Feb 13–Mar 16
On these dates, enjoy reduced admission ($19 adults; $14 seniors and students) and see Fast Forward and Human Interest. Two floors are closed as we prepare for the 2017 Biennial.
Hierarchies in the evaluation and classification of art have long served to confer a sense of authenticity and belonging to certain works while relegating others to outsider status. Many artists have been excluded on account of their race, gender, subject matter, medium, and material. This six-week course explores the implications of shifting boundaries of inclusion and exclusion in the canon of high art. What is gained and what is lost when artists who take up the mantle of identity get folded into the system they are critiquing? How do we understand the distinctions between “art” and “craft”? What is the role of institutions, such as museums, in legitimating cultural authority to marginalized objects, artists, or practices, and what is the role of the marketplace in privileging certain collectible modes of working? This course will engage questions of belonging and otherness in modern and contemporary art.
Instructor: Anna Katz, a Joan Tisch Teaching Fellow at the Whitney since 2008, holds a Ph.D. from the Department of Art and Archaeology at Princeton University. Her area of focus is postwar American sculpture. Her current research project, “Hybrid Species: Lee Bontecou’s Sculpture and Drawing, 1958–1971,” will be the first book-length study devoted to Bontecou’s oeuvre.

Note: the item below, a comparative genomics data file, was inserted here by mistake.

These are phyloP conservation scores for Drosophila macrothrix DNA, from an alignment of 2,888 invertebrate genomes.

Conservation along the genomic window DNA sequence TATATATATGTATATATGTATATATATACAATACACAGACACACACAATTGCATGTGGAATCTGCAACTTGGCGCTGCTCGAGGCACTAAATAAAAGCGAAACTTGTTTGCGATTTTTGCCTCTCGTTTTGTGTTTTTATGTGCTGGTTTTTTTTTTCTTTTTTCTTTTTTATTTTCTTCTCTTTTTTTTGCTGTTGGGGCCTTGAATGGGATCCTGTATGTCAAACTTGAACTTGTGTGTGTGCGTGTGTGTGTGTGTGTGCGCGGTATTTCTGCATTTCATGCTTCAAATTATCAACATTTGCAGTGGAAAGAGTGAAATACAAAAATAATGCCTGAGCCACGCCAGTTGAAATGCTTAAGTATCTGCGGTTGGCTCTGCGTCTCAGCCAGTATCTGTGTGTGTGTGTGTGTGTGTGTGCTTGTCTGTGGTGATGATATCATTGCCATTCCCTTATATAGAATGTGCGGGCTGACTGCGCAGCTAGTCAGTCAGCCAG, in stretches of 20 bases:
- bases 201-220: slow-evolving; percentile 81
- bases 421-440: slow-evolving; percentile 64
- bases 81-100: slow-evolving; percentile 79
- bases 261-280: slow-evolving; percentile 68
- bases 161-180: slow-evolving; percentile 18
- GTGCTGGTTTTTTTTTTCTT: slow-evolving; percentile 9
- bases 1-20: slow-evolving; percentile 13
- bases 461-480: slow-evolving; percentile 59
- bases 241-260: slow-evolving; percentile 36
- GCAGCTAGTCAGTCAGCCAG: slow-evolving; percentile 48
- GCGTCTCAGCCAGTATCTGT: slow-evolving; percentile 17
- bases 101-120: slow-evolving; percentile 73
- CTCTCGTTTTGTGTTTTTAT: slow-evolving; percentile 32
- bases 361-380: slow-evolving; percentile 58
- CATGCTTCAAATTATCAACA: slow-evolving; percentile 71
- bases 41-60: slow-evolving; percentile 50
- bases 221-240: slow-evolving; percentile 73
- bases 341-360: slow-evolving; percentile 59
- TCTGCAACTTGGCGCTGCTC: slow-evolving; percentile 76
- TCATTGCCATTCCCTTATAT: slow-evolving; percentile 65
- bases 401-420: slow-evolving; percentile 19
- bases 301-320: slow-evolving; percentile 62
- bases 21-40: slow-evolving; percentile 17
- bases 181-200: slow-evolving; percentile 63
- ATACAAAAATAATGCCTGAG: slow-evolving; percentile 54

Six Thursdays: February 28; March 7 and 14; and April 4, 11, and 18
Morning Session: 9:30–11:00 am
Afternoon Session: 1:30–3:00 pm
Jay DeFeo came to the fore as part of a vibrant community of avant-garde artists, poets and musicians in the 1950s in San Francisco. Over the course of four decades, she produced an imaginative and diverse body of work in a wide range of media. In conjunction with Jay DeFeo: A Retrospective, author and critic Greil Marcus will discuss DeFeo’s stylistic inventions, physical processes, and improvisational approach to materials. As Marcus argues, DeFeo loved jazz, and “in the deepest, fiercest, and most playful moments of her work, Jay DeFeo’s work was jazz,” too.
$8 general admission; $6 senior citizens and students; free for members.